New top-of-line firewall from Palo Alto Networks

The latest high performance firewall from Palo Alto Networks doubles the throughput of the company’s fastest devices, which the company says makes it capable for data centres and Internet gateways.

At the same time, the company has created an agent for laptops lets IT managers extend firewall policies to remote endpoints.

The PA-5060 [pictured], part of the new 2U-sized PA-5000 series, offers firewall throughput of 20 Gigabits per second, threat prevention throughput of 10 Gbps and IPSec VPN throughput of 4 Gbps. All told, it can handle up to 4 million sessions.

It may not look revolutionary, said Chris King, the company’s director of product marketing, but each box runs on a processor with 40 cores.

Palo Alto makes what industry analysts call next-generation firewalls, which comes with application visibility and control administrators can use to set up access policies for over 1,000 applications. URL filtering and threat prevention are subscription extras.

These policies can now be extended beyond the walls of enterprises to endpoints by subscribing to Palo Alto’s GlobalProtect agent. The agent, which can be delivered to users via Microsoft’s Active Directory, SMS or Microsoft System Configuration Manager, forces traffic over an encrypted session for security.

It also lets administrators set different security policies for laptops when used outside a company office. For example, there could be a policy forbidding the use of Skype in the office but allowing it on the road. GlobalProtect also detects the nearest PaloAlto firewall, useful for companies with multiple PA gateways.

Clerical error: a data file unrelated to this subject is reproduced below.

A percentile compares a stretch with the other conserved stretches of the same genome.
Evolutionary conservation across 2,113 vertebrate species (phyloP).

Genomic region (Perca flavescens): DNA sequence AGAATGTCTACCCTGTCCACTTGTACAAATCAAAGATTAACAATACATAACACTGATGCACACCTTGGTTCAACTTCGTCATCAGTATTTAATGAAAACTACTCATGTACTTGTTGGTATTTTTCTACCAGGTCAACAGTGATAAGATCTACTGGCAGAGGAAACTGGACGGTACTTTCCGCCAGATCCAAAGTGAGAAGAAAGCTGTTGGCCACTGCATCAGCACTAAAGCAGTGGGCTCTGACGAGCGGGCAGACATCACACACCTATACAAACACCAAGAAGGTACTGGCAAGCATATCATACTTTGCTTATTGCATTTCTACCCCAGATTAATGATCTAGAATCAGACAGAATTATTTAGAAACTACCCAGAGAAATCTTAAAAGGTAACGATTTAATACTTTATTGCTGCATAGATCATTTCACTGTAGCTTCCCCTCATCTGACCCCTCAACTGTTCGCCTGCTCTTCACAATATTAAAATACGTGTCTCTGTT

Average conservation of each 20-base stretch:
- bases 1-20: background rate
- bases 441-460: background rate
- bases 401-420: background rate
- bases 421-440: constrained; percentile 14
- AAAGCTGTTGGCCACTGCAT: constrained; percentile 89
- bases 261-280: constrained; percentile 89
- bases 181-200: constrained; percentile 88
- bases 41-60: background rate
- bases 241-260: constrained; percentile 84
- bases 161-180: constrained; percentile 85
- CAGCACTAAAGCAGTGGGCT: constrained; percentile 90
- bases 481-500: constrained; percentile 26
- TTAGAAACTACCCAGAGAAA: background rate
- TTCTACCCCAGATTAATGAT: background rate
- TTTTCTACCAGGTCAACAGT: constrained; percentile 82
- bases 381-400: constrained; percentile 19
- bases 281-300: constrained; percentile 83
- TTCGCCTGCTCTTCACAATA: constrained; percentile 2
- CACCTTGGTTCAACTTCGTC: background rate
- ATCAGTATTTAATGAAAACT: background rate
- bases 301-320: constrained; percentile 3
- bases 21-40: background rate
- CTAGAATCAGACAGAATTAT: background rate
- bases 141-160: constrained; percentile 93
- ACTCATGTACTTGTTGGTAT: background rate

GlobalProtect, which can be used on any Palo Alto firewall, is licenced by the number of PA firewalls in the organization. King said it is priced at roughly 20 per cent of the price of the firewall.

Finally, Palo Alto also said that version 4.0 of its PAN-OS operating system is now available with some 50 enhancements. This includes the ability to write custom App-IDs for internally developed applications and the ability to identify botnets.

The PA-5000 series, which starts at US$40,000, can be ordered with a choice of 120 or 240 GB solid state hard drives, AC or DC power, a DC fan tray and a fan filter.

In a recent interview Rene Bonvanie, the company’s vice-president of marketing, said he hopes to boost the Palo Alto’s business here. At the moment it has just over 100 customers, and hopes to have as many as 1,000 three years from now by adding to its local staff of two and doubling the number of channel partners. Telus Corp. is its biggest partner, he said, offering PA firewalls through its integration services.


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Howard Solomon
Howard Solomon
Currently a freelance writer, I'm the former editor of and Computing Canada. An IT journalist since 1997, I've written for several of ITWC's sister publications including and Computer Dealer News. Before that I was a staff reporter at the Calgary Herald and the Brampton (Ont.) Daily Times. I can be reached at hsolomon [@]

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